HomeExpert AdviceFeeding limestone flour to my horse for added nutrients, is this beneficial?

Feeding limestone flour to my horse for added nutrients, is this beneficial?

Posted in Health and Veterinary

Q: I have been feeding limestone flour to my four-year-old pony since she was eight months old. Should I continue to do this now that she is older?

Jane van Lennep answers:
A forage-based diet (grazing, hay, haylage and dried forages, like lucerne and dried grass) will provide the nutrients most horses need.

Many mixed and pelleted feeds contain cereal grains – such as barley, wheat, oats, maize – and pulses, such as peas and beans, as well as by-products like wheatfeed or bran.

All of these, however, are deficient in calcium. Many also contain substances called ‘phytins’, which restrict the uptake of calcium, making the deficit worse. As limestone flour is high in calcium, it is often used as a source of calcium to make up for the deficit in grains and pulses.

Pure ‘n’ simple

I doubt that your mare needs supplementing with calcium now, as she is almost fully grown. What’s more, you are not using the feeds that are deficient in this important mineral. In order to give her the extra nutrients she needs for her to finish maturing and fitten up now you are working her, stick with pure forages. These will not ‘hot’ her up as mixes can and will provide the minerals she needs, too.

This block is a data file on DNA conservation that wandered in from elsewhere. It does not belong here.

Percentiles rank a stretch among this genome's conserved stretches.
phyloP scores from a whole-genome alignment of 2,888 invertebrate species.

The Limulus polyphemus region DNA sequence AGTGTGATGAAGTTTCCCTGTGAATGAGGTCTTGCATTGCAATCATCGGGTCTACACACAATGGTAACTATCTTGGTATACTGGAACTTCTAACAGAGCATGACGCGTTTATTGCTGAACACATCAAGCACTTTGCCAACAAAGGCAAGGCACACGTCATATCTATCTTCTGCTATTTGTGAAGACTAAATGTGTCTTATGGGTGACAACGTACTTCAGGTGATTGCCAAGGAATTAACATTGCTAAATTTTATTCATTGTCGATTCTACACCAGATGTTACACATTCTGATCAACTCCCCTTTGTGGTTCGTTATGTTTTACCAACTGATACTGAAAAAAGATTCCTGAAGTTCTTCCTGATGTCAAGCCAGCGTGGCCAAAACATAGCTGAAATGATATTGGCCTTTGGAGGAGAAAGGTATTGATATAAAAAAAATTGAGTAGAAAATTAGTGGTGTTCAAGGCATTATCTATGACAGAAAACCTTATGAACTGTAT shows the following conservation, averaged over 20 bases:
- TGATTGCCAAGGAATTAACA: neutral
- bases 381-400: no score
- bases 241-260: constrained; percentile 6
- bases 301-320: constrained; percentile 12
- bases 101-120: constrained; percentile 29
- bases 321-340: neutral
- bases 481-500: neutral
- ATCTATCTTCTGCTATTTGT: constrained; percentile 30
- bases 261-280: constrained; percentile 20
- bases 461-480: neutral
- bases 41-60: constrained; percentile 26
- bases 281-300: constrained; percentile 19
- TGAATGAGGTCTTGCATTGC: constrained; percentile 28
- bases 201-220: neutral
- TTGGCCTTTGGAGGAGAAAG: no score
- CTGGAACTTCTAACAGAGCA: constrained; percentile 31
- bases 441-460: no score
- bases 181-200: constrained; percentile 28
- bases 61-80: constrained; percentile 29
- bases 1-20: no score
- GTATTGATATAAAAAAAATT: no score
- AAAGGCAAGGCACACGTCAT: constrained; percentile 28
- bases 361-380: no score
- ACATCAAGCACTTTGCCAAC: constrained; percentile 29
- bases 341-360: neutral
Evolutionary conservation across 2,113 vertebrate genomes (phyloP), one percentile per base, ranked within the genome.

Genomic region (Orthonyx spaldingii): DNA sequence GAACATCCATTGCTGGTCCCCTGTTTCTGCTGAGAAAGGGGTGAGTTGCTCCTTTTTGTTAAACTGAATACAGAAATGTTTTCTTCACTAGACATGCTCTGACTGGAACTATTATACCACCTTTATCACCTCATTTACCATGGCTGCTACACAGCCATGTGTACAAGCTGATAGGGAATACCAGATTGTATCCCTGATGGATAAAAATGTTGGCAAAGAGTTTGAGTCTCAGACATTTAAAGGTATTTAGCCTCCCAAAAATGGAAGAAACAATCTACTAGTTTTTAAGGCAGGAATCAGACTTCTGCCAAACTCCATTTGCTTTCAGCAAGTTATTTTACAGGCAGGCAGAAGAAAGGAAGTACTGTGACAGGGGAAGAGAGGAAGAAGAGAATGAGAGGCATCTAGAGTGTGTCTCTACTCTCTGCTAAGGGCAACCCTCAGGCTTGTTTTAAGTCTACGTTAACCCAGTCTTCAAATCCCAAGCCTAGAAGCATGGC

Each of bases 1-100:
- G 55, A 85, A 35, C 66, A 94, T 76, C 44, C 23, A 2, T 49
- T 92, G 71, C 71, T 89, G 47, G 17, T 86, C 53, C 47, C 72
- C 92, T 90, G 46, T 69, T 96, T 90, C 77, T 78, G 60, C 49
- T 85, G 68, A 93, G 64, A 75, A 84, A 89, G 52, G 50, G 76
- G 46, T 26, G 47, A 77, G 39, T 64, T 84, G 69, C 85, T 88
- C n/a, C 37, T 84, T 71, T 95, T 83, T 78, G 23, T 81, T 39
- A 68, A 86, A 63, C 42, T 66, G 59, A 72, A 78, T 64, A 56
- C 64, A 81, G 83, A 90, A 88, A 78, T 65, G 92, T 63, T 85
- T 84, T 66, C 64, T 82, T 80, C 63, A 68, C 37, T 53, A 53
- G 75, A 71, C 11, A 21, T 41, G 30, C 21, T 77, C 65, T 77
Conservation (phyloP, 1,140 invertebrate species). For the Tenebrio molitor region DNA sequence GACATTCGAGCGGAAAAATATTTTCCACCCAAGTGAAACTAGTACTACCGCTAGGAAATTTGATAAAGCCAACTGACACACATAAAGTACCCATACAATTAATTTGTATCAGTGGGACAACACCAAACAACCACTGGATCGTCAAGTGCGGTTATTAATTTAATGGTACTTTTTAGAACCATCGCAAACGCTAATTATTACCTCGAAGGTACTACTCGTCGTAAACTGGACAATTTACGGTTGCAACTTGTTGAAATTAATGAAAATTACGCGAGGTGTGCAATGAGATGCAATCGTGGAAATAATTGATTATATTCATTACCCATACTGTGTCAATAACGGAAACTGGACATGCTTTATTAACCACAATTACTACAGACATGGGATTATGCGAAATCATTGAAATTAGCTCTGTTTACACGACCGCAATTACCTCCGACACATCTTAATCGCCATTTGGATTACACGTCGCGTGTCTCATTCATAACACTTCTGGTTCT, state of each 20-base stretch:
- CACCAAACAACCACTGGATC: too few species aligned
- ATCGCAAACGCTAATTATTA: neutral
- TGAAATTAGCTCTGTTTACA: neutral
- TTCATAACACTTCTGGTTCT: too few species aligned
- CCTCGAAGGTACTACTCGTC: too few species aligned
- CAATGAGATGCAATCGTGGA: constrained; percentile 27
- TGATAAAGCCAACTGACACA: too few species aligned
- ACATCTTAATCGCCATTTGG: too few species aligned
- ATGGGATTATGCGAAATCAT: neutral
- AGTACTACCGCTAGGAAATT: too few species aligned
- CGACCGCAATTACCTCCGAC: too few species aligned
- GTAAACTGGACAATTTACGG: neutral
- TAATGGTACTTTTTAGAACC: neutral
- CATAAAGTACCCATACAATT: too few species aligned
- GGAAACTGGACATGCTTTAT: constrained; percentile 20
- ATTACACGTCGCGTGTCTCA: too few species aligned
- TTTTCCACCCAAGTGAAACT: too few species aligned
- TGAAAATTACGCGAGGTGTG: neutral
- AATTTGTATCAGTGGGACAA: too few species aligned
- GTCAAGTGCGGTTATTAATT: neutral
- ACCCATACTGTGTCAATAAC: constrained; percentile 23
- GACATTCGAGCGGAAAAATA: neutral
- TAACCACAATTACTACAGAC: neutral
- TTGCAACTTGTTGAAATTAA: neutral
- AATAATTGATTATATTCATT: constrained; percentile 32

Look for pure dried lucerne, with no additives or molasses. It is sometimes called alfalfa, which is American for lucerne. You can get it in various forms, including chop, pellets and compressed biscuits. On a balanced diet, she should not need any supplementary vitamins and minerals, except for a plain white salt lick or natural rock salt. Most horses and ponies will help themselves to the salt they need, if given free access to suitable salt.

 

Vits and mins

Unless you are in an area known for deficiencies, your mare will get the minerals she needs from hay, grazing and your additional lucerne. And if we look at the vitamins…

  • Vitamin A (as carotene) is found in any green feed, such as grass or dried lucerne
  • Vitamins B and K are made by the microbes in the gut
  • Vitamin C is made in the horse’s liver
  • Vitamin D is made when it is sunny, and can be found in hay, dead grass and fallen leaves
  • Vitamin E is found in grass and lucerne.

So a horse or pony well-managed and with turnout most days should not need extra vitamins. Herbal supplements can be useful and I am sure your garlic will only do good! But be sure that you are using it for a good reason – there is never any point in wasting money that need not be spent, for horses and ponies are very good at making us poor!

Garlic is a good source of organic sulphur, has anti-microbial properties, tends to thin the blood and some believe it can help repel worms and flies.

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